A few River of Golden Dreams tips. Leave your Go Pro at home or it is likely to be lost to the Whistler waters forever. Pack your pump and a puncture repair kit for emergencies. Pick your time in the summer wisely – go too early and the spring melt rapids might be more than the Explorer can handle. Go too late and you’ll spend half the journey wading through the shallow waters. And finally – if your Explorer does become a victim of the river, take it home and dispose of it safely. The number of abandoned Explorers on the side of the river this year made us a little sad.

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3. Scandinave Spa

I know, I know, we’re more than a little biased (as our regular readers know, one of us works for the Scandinave Spa) but, continuing on the water theme, the Scandinave Spa really is a summer essential. Refreshing cold plunges in which to cool off on a scorching afternoon, hammocks to sway-the-day-away in, terraces with spectacular views where you can sit and contemplate life – the Scandinave Spa is the antidote to action packed summer burn out. Tip – visit on a weekday at the start of the day or in the evening and it can feel like your own private spa.

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4. BBQs

Given the high population of Aussies here in Whistler, it’s no surprise that come summer time BBQs are a way of life. Indeed visit Alpine Meadows on a sunny July evening and you’ll probably find no end of locals willing to throw a shrimp on the barbie for you. But if you’re looking to treat yourself to something a little higher end, there’s two stand-out options.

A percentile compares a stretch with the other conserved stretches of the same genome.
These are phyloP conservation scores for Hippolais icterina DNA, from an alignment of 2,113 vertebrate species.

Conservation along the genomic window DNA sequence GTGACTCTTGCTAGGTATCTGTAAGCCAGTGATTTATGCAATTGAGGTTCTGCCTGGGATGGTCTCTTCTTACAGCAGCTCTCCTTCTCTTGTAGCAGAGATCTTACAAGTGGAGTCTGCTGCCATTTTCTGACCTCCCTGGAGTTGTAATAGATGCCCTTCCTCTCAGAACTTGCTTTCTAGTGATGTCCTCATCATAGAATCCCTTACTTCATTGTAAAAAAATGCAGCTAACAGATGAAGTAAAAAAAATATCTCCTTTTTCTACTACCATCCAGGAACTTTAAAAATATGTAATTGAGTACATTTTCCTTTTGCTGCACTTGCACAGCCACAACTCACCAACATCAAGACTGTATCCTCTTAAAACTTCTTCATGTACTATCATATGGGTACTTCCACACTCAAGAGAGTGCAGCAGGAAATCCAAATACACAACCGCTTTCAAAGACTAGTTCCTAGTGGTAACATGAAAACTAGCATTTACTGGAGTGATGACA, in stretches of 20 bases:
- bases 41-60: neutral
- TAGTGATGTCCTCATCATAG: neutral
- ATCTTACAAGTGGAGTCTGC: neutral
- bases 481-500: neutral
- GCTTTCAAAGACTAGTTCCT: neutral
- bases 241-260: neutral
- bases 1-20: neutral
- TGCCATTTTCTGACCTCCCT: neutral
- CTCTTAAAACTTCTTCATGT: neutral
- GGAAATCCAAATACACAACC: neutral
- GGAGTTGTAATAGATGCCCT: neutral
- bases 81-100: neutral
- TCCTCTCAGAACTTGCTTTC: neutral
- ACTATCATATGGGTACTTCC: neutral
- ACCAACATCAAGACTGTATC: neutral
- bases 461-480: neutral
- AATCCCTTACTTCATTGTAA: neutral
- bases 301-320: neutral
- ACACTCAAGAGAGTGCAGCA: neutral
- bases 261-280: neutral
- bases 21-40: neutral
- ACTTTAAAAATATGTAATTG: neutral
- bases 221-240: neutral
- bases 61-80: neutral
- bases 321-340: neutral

Firstly, there’s Whistler Blackcomb’s Mountain Top BBQ – the ultimate summertime dinner with a view. Time it right and you can ride up the Blackcomb chairlift for some bear-spotting, experience the incredible feat of engineering that is the Peak2Peak gondola, have a stroll and enjoy some photo opps on the Whistler mountain trails– and then enjoy a feast. Whether it’s Whole Hog Fridays, Prime Rib Saturdays or Pacific Seafood Sundays, the buffet format has something for everyone. Then it’s just up to you to grab a chilled glass of wine from the bar, pick a patio table and enjoy the 360 degree views. Just one tip – dress warm – a baking hot day in the village does not equal a balmy evening at 6000 ft.

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Secondly, (our personal favourite), is the Thursday night BBQ at the Four Seasons hotel. Similarly priced to the Mountain Top BBQ, what it lacks in views, it makes up for in outstanding food quality and selection, with grilled salmon, Korean ribs, roasted suckling pig and a whole host of salads and sides. And yes, you are allowed seconds (and thirds…). Add music from local duo the Hairfarmers and the legendary Four Seasons service standards, and you have the perfect Thursday night.

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5. Embrace Events

Wanderlust (yoga). Ironman (crazy dudes and dudettes swimming, cycling and running some intense distances). Crankworx (even crazier dude and dudettes dropping epic moves in the bike park). Whistler Half Marathon (fun and awesome runners). Go Fest (outdoor activities on snow, land and water). Whistler Presents Concert series (great music). Gran Fondo (cyclists in tight lycra). If you live in Whistler, it feels like there is a world class event every weekend.

To be a true Whistler local you must do the following. Complain to anyone who will listen about the traffic and how busy the village is. Then throw yourself into the event, cheering athletes on, dancing to music, having your mind blown at the local and international talent, attending parties and enjoying the energy and buzz that these productions bring to our town. Top tip – buy some cow bells to show you’re a serious supporter!

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6. And finally….hit the trails